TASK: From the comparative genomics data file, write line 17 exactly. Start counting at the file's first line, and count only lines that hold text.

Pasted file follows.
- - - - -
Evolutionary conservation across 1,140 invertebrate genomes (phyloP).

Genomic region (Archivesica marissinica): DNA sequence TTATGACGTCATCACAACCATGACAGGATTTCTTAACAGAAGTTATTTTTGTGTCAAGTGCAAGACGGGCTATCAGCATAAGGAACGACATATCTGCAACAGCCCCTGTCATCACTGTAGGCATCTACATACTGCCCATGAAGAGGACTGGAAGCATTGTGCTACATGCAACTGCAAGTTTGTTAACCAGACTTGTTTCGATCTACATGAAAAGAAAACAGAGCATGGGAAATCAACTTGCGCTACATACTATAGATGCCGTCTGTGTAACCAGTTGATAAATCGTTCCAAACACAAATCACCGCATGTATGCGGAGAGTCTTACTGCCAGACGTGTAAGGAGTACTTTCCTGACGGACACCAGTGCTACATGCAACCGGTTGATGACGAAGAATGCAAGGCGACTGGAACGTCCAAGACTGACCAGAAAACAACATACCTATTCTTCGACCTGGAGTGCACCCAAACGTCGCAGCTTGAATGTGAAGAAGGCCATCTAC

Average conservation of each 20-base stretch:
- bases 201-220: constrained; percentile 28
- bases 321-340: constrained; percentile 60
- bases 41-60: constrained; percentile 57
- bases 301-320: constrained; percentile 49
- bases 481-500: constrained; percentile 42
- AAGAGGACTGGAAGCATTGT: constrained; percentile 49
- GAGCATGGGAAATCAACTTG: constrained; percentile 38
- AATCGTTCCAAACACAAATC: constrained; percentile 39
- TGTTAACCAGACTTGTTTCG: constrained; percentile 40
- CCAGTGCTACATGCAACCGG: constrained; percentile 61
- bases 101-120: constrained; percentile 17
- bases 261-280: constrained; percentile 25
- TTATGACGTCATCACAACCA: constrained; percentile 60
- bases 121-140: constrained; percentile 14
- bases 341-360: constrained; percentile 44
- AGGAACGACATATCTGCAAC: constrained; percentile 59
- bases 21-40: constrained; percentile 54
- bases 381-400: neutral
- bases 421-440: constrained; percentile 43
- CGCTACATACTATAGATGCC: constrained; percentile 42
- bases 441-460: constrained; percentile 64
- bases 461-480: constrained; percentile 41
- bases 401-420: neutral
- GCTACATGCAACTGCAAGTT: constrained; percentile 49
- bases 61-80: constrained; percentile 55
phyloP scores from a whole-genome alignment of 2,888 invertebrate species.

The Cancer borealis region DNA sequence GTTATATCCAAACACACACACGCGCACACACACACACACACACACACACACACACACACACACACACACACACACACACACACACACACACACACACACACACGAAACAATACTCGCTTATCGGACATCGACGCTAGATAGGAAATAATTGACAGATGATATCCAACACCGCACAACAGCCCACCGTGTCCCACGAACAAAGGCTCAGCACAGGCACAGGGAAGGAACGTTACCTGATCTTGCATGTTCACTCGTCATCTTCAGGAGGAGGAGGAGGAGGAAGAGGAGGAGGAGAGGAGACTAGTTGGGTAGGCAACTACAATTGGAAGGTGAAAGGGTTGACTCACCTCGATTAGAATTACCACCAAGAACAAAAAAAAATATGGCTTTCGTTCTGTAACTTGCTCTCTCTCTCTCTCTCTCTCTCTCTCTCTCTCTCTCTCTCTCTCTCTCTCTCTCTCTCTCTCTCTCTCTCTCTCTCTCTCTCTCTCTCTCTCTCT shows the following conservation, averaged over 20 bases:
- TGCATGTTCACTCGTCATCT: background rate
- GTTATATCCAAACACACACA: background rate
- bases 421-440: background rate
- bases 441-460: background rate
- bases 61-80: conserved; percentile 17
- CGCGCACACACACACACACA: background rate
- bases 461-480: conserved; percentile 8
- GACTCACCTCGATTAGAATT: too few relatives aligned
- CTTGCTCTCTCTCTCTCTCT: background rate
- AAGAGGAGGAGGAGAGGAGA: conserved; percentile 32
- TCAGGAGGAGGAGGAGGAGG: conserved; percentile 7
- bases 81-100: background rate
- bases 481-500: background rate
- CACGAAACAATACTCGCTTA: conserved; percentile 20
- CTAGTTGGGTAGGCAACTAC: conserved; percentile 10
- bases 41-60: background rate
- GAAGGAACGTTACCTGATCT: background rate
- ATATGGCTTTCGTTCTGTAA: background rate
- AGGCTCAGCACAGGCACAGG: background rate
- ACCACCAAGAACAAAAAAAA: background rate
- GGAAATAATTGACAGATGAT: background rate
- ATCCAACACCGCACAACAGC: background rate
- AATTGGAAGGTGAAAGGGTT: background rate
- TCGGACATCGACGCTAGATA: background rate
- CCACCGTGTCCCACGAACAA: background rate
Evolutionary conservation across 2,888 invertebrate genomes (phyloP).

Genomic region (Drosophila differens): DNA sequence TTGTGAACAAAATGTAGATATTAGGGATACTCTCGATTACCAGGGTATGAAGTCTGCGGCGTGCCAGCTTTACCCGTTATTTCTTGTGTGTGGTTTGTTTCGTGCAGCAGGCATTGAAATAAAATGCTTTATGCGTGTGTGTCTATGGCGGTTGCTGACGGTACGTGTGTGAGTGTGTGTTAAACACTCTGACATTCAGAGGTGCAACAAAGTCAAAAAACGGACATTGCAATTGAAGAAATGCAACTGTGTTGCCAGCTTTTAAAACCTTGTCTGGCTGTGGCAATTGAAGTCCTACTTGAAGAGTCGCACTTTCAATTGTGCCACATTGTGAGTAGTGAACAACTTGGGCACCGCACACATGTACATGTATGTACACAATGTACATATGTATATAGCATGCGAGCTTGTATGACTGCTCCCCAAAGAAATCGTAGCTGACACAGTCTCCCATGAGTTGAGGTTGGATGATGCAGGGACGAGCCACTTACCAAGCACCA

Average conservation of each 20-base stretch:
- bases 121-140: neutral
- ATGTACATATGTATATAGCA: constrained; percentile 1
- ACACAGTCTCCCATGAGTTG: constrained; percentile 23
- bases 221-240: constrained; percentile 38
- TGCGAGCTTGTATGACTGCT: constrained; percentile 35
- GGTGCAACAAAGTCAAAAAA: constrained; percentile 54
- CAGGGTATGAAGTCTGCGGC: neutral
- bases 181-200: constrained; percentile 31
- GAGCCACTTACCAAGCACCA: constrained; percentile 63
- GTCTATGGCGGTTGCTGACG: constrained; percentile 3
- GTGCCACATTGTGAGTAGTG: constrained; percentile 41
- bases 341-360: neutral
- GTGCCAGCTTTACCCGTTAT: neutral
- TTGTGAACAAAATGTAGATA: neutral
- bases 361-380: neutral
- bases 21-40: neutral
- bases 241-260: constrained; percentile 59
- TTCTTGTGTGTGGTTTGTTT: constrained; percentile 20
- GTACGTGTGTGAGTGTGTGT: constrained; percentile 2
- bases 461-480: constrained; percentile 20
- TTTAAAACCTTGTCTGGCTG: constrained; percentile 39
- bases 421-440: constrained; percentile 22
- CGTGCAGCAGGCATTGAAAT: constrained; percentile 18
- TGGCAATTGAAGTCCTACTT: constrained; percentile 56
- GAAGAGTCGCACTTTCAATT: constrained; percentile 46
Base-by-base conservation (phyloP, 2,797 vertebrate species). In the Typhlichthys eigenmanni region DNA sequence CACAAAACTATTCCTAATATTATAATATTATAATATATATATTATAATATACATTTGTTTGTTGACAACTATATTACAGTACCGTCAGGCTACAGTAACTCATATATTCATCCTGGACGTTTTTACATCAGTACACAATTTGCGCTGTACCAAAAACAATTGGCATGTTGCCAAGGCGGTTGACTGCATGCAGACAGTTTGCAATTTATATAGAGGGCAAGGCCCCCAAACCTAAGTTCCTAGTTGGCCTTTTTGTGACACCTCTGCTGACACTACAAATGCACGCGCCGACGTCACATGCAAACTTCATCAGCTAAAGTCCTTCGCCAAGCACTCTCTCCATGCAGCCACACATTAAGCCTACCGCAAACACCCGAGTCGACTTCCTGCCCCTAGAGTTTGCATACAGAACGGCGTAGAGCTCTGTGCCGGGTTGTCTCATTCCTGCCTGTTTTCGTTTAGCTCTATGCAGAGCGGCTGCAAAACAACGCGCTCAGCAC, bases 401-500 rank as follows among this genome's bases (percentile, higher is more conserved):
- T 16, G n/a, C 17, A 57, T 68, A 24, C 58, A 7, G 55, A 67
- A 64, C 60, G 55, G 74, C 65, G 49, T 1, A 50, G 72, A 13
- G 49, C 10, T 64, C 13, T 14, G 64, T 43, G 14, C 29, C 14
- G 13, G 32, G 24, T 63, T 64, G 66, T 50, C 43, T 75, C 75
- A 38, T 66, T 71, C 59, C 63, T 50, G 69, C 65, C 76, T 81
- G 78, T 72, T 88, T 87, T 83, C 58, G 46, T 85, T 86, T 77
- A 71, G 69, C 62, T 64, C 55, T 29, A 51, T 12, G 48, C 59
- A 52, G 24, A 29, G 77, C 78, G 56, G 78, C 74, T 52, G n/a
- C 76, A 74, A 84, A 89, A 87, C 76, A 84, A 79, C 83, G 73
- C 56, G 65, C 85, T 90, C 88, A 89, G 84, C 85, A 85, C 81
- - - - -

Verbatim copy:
- bases 121-140: constrained; percentile 14